A bomb planted in the Erawan Shrine in Bangkok killed 22 – nearly half of them foreigners – and wounded over 120.
The Thai government states that the attack at the popular Hindu shrine is the heart of Bangkok was aimed at wrecking the economy, which depends heavily upon tourism.
Nobody claimed responsibility for the blast although a man was captured on CCTV dumping a bag and walking away. Police stated that they were considering the possibility of the ethnic Uighurs being behind the bombing in retaliation to Thailand forcibly returning 109 Uighurs to China last month.
Broken security cameras along with the chief suspect’s getaway route and a lack of sophisticated equipment have all hampered the investigation into the bombing.
The blast came at a sensitive time for Thailand which has included violent struggles for power between political fractions within the capital.
Two huge explosions took place in an industrial area in which toxic chemicals and gas were tried in China’s northeast port city, Tianjin. It killed 50 people, including a least a dozen firefighters, and injured over 700 in the surrounding area. More than 71 were seriously injured according to the Tianjin government.
The blasts were so large that they were seen by satellites in space and sent shockwaves through apartments kilometres away. Vast areas of the port – which is also the tenth largest in the world – were left devastated with shipping containers being thrown about and brand new cars being torched.
The cause of the blasts is not entirely clear however Xinhua, the official state news agency, said several containers caught fire beforehand.
Pictures on Chinese media websites showed residents and workers, some bleeding, fleeing their homes. Xinhua said people had been hurt by broken glass and other flying debris. Authorities told reporters they expected the blasts to have forced 6,000 people from their homes by nightfall.
Industrial accidents are not uncommon in China following three decades of rampant economic growth. Last year, a blast in eastern China killed 75 people when a room filled with metal dust exploded.
Two television journalists were shot and killed in Virginia live on air whilst conducting an interview for their TV station.
The incident occurred during a live broadcast in Bedford County, when shots could be heard, sending the reporter and her source screaming and ducking for cover.
The station said that journalists Alison Parker and Adam Ward died in the incident.
The suspect Vester Flanagan, 41, shot and wounded himself on a Virginia highway after police pursuit following the shooting.
He was a veteran anchorman with a history of workplace grievances who has previously sued a Florida station alleging discrimination because he was black and was told to “get help” when working at WDBJ7, the TV station which the two journalists were reporting for.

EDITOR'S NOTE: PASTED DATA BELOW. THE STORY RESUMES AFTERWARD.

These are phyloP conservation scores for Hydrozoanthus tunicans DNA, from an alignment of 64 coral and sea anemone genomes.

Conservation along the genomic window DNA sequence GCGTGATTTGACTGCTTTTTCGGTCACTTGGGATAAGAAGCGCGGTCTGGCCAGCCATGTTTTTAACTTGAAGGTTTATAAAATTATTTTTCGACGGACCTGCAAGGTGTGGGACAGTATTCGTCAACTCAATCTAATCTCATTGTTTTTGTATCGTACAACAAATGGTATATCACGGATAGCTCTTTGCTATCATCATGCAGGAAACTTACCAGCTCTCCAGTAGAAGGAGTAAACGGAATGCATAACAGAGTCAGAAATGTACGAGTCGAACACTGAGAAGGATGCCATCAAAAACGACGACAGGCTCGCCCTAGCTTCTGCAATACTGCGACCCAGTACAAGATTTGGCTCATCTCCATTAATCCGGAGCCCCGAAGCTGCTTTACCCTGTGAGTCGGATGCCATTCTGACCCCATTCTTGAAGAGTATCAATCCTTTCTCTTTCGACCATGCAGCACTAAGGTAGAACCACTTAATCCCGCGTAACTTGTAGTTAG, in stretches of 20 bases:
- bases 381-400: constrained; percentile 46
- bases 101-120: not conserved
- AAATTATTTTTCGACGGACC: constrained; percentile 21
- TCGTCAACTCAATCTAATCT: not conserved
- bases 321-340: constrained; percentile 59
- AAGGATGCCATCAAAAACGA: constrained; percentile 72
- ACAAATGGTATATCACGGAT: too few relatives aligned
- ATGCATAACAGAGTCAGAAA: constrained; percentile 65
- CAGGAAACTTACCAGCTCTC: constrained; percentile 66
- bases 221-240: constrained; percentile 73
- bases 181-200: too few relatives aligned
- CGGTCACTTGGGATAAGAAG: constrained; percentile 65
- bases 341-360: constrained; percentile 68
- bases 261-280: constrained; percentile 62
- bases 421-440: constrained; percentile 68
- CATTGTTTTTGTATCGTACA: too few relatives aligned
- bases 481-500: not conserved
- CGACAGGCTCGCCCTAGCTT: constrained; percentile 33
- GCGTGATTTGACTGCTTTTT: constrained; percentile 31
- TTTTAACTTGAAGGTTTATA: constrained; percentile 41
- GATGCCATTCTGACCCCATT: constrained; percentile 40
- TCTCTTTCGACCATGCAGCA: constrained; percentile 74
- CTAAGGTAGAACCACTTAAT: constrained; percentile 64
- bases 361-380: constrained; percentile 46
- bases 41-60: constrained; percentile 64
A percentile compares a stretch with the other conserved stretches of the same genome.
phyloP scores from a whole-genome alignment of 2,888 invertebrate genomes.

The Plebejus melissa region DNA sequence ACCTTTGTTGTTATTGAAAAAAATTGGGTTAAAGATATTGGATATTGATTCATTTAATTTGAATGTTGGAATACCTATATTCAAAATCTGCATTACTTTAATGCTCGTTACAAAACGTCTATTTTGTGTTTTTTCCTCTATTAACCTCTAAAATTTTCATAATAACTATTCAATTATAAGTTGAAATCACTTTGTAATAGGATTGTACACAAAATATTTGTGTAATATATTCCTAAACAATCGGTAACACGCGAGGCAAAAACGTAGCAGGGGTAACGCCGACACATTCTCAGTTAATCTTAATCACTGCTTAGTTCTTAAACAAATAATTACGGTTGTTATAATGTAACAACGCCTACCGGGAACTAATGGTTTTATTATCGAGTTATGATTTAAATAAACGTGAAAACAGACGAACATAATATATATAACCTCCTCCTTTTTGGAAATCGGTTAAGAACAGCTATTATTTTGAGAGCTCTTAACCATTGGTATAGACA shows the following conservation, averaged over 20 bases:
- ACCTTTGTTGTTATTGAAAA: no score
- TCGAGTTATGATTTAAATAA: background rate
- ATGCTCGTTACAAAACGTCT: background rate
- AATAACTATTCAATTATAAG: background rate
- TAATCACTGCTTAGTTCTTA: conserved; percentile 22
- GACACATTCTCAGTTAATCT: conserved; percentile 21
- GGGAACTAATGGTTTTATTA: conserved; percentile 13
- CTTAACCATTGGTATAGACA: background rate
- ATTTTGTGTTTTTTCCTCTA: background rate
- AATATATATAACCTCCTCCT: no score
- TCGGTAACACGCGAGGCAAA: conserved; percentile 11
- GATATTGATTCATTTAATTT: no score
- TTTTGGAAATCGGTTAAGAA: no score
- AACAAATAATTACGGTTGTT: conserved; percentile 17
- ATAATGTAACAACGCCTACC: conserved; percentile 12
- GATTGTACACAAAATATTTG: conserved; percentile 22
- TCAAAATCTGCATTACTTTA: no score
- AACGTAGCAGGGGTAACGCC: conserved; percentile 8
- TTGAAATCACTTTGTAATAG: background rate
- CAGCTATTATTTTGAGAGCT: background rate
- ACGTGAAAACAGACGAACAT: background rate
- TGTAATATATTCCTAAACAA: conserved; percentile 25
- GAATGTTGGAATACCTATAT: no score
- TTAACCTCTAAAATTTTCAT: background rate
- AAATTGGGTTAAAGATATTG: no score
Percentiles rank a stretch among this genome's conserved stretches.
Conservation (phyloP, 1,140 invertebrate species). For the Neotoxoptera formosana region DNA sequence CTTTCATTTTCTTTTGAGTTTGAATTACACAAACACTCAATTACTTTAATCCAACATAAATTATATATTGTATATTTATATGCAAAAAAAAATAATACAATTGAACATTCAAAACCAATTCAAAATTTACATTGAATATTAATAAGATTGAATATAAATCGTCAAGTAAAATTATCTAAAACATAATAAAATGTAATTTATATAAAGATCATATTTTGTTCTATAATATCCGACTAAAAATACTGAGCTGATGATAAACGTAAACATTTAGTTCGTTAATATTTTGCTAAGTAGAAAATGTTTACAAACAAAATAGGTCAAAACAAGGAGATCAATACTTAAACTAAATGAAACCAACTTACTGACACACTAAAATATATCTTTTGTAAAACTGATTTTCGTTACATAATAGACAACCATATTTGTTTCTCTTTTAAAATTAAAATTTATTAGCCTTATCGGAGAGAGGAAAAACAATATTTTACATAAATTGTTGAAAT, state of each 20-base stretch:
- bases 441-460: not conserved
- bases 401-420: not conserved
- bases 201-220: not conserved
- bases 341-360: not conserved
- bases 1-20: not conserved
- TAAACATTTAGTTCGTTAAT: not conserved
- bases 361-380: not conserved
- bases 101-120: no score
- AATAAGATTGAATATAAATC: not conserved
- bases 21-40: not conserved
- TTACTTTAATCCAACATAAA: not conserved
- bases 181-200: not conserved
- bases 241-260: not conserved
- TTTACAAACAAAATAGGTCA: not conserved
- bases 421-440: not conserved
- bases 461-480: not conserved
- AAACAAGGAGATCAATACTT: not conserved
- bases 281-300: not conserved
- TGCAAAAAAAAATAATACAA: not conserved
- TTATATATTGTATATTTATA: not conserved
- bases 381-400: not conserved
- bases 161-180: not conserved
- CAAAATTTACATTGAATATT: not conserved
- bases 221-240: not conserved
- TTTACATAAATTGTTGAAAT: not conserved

He has also previously stated that he has suffered from bullying and sexual harassment at work and was said to have described himself as ‘a human powder keg’.
Flanagan died later in hospital.
Ashley Madison Hack
Infidelity website, Ashley Madison which has over 34 million members worldwide has been hacked.
The website and its parent company have been sued in federal court in California by a man who claims that the company failed to adequately protect clients’ personal and financial information from theft, saying he suffered emotional distress as a result.
The lawsuit, filed in a U.S. District Court in Los Angeles seeks class-action status along with unspecified damages and accused the site of negligence and invasion of privacy along with causing emotional distress.
The lawsuit follows the breach of Ashley Madison hacker group, The Impact Team, who threatened to release information if the site was not shut down.
The lawsuit claims that the data breach could have been prevented if the company had taken “necessary and reasonable precautions to protect its users’ information, by, for example, encrypting the data.”
Many personal details have been revealed by hackers and at least two people have consequently committed suicide.
The World Anti-Doping Agency (WADA) is to begin an urgent investigation into allegations of widespread doping within athletics.
This comes after The Sunday Times published data from 5,000 athletes, which it says reveals “an extraordinary extent of cheating”.
Athletics’ governing body the International Association of Athletics Federations (IAAF) said the claims were “sensationalist and confusing”.
WADA’s investigation will be led by its independent commission. Sir Craig Reedie, WADA president, said his organisation “deplores the manner in which the data was obtained” and had concerns over athlete confidentiality.
Lord Coe, an IAAF vice-president, said the introduction of blood passports had “chased some of the highest-named athletes out of our sport”.
Coe has said the allegations were a “declaration of war” on athletics and believes it is time to “come out fighting” to protect the sport’s reputation.
In a statement, the IAAF said it “warmly welcomed” WADA’S investigation and confirmed it has agreed to send its full database with pre-2009 data to the organisation.
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